Interview Prep Deep Dive - Product Strategy
How you win in the most open-ended product interview
This is the last article of the long (but hopefully helpful) Interview Prep Deep Dive series, and I’ll discuss how to best prepare and win in a Product Strategy Interview. I save it to the last, because it’s probably the most ambiguous product manager interview you’ll ever have, and therefore arguably, hardest to get right.
But not to worry! I hope with this guide, you’ll have good clarity enough to prepare for your next product strategy interview!
So I’ll discuss in 3 parts:
🍭What is a product strategy interview
🔍What are the expectations
📘How do you best prepare
Ready? Let’s go.
🍭What is a product strategy interview
A product strategy interview evaluates candidate’s strategic thinking chops. Compared to a product sense interview (or a product execution interview), the discussion sits at a higher altitude, with broader scope, in the longer time horizon. Think of this way, if a product sense or a product execution interview tests how good you are as a product manager, product strategy tests how good you are as a product leader.
To be clear, you can, and mostly should be a good product manager AND a good product leader at the same time. Meaning it’s ideal that you see and operate the forest and the trees, and effortlessly move between the two as needed.
So a product strategy interview evaluates if you’re a product leader who can think broadly, long term, and ambitiously, all while still be practical, structured, and articulative (all the good stuff a product manager should possess).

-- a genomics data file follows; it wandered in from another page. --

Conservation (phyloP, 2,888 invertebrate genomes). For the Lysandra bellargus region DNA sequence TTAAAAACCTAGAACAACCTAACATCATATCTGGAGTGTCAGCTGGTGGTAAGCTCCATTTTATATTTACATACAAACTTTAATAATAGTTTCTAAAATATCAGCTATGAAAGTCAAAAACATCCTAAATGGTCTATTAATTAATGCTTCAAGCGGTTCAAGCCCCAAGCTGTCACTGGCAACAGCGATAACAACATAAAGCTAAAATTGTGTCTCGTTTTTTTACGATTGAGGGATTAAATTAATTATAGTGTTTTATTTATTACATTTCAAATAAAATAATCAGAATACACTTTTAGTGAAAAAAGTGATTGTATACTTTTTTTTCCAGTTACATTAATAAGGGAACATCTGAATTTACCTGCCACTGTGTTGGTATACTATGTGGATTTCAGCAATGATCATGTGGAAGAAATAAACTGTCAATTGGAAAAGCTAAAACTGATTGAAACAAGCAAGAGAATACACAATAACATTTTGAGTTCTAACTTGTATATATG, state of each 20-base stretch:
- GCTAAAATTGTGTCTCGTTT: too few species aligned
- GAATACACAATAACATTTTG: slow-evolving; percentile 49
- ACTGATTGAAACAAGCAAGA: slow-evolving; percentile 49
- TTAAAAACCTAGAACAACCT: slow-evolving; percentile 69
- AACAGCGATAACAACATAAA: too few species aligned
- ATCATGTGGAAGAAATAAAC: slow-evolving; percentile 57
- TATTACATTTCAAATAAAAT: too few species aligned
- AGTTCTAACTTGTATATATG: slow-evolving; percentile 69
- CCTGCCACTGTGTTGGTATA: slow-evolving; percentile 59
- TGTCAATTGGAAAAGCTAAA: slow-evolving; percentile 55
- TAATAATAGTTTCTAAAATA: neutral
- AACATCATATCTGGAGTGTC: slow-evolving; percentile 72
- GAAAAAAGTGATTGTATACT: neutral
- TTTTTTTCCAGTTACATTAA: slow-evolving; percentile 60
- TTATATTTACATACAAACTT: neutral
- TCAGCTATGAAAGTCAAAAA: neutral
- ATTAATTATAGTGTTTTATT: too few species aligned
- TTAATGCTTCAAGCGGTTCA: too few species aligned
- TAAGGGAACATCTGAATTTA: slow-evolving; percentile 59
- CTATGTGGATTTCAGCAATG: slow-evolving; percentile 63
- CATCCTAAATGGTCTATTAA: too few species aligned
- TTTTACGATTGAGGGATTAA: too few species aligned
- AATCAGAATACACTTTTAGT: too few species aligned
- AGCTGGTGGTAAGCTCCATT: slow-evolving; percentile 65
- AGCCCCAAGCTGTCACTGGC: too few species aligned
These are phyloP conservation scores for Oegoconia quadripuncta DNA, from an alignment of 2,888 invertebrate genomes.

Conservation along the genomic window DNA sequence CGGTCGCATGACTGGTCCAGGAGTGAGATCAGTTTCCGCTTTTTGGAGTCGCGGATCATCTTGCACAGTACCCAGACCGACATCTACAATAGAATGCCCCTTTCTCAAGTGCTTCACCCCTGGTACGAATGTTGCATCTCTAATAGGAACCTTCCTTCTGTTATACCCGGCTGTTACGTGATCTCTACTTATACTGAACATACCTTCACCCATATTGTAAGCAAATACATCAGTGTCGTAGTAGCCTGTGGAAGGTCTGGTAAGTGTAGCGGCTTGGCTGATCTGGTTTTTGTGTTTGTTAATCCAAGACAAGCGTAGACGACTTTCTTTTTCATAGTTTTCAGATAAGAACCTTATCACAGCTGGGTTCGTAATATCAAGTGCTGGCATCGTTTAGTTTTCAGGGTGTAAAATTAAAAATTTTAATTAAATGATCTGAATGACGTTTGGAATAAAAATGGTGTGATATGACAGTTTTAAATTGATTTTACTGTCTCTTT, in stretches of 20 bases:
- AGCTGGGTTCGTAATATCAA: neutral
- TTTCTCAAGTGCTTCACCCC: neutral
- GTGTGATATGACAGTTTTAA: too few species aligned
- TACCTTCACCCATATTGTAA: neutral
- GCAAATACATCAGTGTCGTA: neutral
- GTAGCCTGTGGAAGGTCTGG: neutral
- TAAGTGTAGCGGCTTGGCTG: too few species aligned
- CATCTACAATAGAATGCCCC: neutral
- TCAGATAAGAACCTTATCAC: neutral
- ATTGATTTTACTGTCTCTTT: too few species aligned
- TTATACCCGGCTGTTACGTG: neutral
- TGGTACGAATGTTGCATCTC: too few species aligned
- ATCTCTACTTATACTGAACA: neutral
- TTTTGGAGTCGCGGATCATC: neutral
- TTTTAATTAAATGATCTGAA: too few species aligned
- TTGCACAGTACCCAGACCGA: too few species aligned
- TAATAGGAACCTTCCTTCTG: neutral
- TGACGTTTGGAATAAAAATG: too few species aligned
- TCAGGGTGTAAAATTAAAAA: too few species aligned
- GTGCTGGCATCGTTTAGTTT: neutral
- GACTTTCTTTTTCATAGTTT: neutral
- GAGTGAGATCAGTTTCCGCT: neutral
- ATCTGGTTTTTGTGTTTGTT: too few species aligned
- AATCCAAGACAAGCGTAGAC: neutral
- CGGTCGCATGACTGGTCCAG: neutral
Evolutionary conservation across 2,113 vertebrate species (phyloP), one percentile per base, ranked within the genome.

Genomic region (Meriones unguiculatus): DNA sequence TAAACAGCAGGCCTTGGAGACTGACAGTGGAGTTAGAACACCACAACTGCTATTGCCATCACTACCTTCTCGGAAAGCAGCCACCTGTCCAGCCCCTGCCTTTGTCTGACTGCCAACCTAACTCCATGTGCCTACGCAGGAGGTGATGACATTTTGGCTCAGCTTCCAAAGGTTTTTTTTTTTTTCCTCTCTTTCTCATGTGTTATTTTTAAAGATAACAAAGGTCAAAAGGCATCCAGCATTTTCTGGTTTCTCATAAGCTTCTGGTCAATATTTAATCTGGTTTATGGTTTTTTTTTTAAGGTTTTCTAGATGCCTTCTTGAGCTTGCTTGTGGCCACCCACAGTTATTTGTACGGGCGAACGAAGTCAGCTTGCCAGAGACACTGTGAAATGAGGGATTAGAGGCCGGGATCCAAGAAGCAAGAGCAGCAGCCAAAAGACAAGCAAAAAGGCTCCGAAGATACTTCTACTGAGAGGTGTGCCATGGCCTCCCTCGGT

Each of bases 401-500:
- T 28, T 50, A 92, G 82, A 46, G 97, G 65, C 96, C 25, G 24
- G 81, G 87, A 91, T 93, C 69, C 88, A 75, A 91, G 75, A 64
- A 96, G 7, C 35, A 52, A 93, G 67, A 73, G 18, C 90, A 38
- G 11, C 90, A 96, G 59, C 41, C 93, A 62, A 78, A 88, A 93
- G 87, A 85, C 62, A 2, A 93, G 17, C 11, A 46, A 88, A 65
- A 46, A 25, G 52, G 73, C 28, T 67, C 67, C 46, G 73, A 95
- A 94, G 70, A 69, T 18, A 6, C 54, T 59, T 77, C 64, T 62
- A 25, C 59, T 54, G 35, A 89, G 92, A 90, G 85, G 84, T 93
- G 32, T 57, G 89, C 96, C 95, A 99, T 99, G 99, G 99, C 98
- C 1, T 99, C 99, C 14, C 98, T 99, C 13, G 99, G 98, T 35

You might not necessarily have a standalone, dedicated product strategy interview by itself. It could be blended with a product sense interview, or you might not get it at all depending on the company and the role (you might expect much less such question in an entry level PM role for instance).
If this all sounds still too vague to you, lets move on to expectations.
🔍What are the expectations
First lets see some examples of the product strategy questions (obviously non-exhaustively, just to give an idea). Then we’ll dive into interviewer expectations.
“If you’re the CEO of Netflix, how does your 10 year roadmap look like?”
“You’re head of Google Cloud, how do you compete with AWS?”
“Why did Microsoft acquire Activision?”
“Should Amazon get into on demand rideshare?"
For those of you who are brand new to this type of questions, you might be like W. T. F. How the heck do you want me to comment on these things as if I am the CEO of these companies?
Well, of course the expectation is NOT for you to really act like Reed Hastings, Satya Nadella, Jeff Bezos and the kind. If you do, you shouldn’t be interviewing for a product manager role. There are much better places for you.
But what are the expectations then?
4 things primarily: Business Acumen, Vision, Strategic & Logical Thinking and Communication.
Business Acumen: you’re expected to possess general familiarity with business topics, the tech industry, technology and product trends, and what’s going on across major players
Vision: you’re expected to demonstrate the ability to think long term, big, and broadly, way beyond how things look on the surface today.
Strategic & Logical Thinking: you’ll be assessed of your approach in product strategy and logically analyzing an open ended topic at hand. Identify the right dimensions to break it down, and thoughtfully look into each with what you know and what you don’t know
Communication: this is always a key expectation for all interview types. Here again, you’re expected to demonstrate your ability to NOT ramble on a super vague strategic topic, but rather create structure on the fly and crisply and clearly communicate it out that’s easy to follow and debate with.